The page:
The pros and cons of learning language through immersion


Immersion is one of the best ways learn a new language – after all, it’s how everybody on earth learns their first language – but, as with every method of learning, there are advantages and disadvantages depending on the student. Here, we’re going to look at these, as well as how to negate the disadvantages when teaching young people.



Natural way to learn

When students are taught English using textbooks alone, they often cannot apply their English skills to the real world. Their sentences and vocabulary will be stilted because they haven’t heard how native English speakers are actually using the language.

This is vitally important when you think about the slang inherent in English, depending on the country and city you’re in. It’s easy for non-native speakers to get confused about “sick” meaning “cool” in some places and “ill” in others.

Adults might visit an English-speaking country to get this down, but for children and teens, that is often out of the question. That’s why companies, like Daily English, recruit English-speaking host families in France to teach English during school holidays.

Makes learning fun and fast

We often learn the most effectively when we are putting our knowledge into practice or when we’re having fun. Learning through immersion combines the two and makes it easier to teach children English.

You can teach a child English in a classroom or online school, but you might make them more keen to learn by taking them bowling or to the cinema and having them practice English with peers while there.

Students cannot disengage from the subject

In a classroom setting or when studying alone, a student can easily distract themselves from learning English by talking to another student, moving onto another subject, or even abandoning homework for the lure of the TV or the internet. (We know how tempting those can be.)

If they are surrounded by English-language content, they can combine the two as they are practically forced to continue with their English studies even while watching TV.

Helps to teach about English culture

If the student’s end goal is to study, work, or live in an English-speaking country, then the language is only the first thing they’ll need to learn. Immersion can teach them about food, entertainment, and culture, as well as the words they use to describe them.



Can ignore written English

If you focus too much on spoken English, then children may miss things like grammar, spelling, and sentence structure, which are also important to help them communicate. Even native English-speakers, who learnt through immersion and were subsequently taught grammar in school, slip up on this a lot.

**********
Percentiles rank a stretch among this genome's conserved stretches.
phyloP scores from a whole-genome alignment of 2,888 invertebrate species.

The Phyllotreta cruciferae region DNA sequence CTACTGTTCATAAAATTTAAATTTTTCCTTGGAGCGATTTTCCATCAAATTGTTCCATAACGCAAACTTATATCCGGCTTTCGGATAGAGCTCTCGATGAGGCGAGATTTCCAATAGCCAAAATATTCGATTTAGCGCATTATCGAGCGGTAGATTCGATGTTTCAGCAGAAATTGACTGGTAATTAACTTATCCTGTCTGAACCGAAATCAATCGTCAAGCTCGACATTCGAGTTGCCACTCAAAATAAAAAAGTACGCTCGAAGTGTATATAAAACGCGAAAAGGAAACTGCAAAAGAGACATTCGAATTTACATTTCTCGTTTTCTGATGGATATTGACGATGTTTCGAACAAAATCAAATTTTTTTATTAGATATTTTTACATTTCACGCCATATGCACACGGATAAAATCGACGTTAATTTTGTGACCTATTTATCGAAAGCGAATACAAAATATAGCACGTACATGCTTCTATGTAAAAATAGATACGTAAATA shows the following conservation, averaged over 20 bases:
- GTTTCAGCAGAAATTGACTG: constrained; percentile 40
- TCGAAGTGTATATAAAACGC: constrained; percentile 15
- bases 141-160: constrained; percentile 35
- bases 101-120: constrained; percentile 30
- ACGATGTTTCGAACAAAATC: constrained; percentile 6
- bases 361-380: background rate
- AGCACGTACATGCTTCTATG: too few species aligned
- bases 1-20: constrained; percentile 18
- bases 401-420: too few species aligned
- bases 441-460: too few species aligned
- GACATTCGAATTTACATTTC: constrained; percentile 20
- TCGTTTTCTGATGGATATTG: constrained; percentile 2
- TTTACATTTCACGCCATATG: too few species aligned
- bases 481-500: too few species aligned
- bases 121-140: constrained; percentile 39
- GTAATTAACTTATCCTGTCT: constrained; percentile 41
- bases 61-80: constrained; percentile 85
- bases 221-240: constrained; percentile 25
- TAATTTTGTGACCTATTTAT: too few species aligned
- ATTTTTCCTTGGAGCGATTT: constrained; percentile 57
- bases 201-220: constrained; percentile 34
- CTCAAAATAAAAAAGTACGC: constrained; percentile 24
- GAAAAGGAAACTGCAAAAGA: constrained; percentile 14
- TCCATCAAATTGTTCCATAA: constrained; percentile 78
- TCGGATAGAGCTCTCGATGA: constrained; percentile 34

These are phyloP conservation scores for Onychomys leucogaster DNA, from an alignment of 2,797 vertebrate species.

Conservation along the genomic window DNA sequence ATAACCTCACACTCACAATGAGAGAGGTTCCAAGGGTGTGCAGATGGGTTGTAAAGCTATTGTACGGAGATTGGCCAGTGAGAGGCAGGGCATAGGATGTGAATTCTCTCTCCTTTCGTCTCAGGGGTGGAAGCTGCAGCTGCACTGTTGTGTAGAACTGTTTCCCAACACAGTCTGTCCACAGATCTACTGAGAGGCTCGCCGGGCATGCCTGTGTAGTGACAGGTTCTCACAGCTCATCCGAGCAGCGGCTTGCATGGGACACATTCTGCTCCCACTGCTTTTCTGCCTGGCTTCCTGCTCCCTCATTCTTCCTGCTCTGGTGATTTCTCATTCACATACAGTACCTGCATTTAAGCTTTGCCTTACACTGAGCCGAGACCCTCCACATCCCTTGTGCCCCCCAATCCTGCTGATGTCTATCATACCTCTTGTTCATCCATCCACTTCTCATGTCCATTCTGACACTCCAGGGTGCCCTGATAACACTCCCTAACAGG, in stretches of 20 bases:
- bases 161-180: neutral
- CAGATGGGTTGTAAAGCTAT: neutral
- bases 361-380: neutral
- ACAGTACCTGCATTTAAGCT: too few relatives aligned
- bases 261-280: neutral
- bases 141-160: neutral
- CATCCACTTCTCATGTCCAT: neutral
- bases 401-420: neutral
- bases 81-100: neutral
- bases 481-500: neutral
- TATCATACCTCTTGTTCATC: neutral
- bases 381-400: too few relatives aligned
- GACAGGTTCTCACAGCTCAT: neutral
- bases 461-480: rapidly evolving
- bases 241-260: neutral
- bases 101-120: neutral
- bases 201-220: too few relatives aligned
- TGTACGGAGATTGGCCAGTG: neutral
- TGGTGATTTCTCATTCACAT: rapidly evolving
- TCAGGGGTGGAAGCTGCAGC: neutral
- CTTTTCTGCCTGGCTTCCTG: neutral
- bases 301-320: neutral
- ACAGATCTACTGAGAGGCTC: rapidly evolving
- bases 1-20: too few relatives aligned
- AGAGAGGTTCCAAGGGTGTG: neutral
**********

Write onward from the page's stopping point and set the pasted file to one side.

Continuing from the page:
Negate this by using English-language books so that children can see how things are written out.

Can be difficult for students to do alone

If a student is given a worksheet to complete on their own, then they could easily do that, but it’s harder for them to immerse themselves without an English-speaker at hand.

Negate this by setting homework like writing to an English-speaking pen pal or visiting an English-language café/shop in your local area, ordering or buying something, and reporting back. This will ensure that they are using English and that they have completed an assignment.

You could even plan immersion day trips at the weekend, where you visit the English area of town and make it clear that everyone will be required to communicate solely in English.

Can be hard for students who are learning solely from adults

Even with the best will in the world, adults forget what it is like to be a child learning a new language and can get frustrated with children for consistently forgetting the word for “cheval” or needing many short breaks.

Negate this by pairing up the student with other children who are learning English or native English-speaking children. This will make it more fun for the student, giving them more incentive to learn and take fewer breaks, but you’ll also find that children work together to help each other remember.

To sum up, immersion is the best way to teach English because the student cannot really disengage from the lesson when it is all around them and won’t want to disengage either. It helps make learning fun and all of the disadvantages can be easily overcome.


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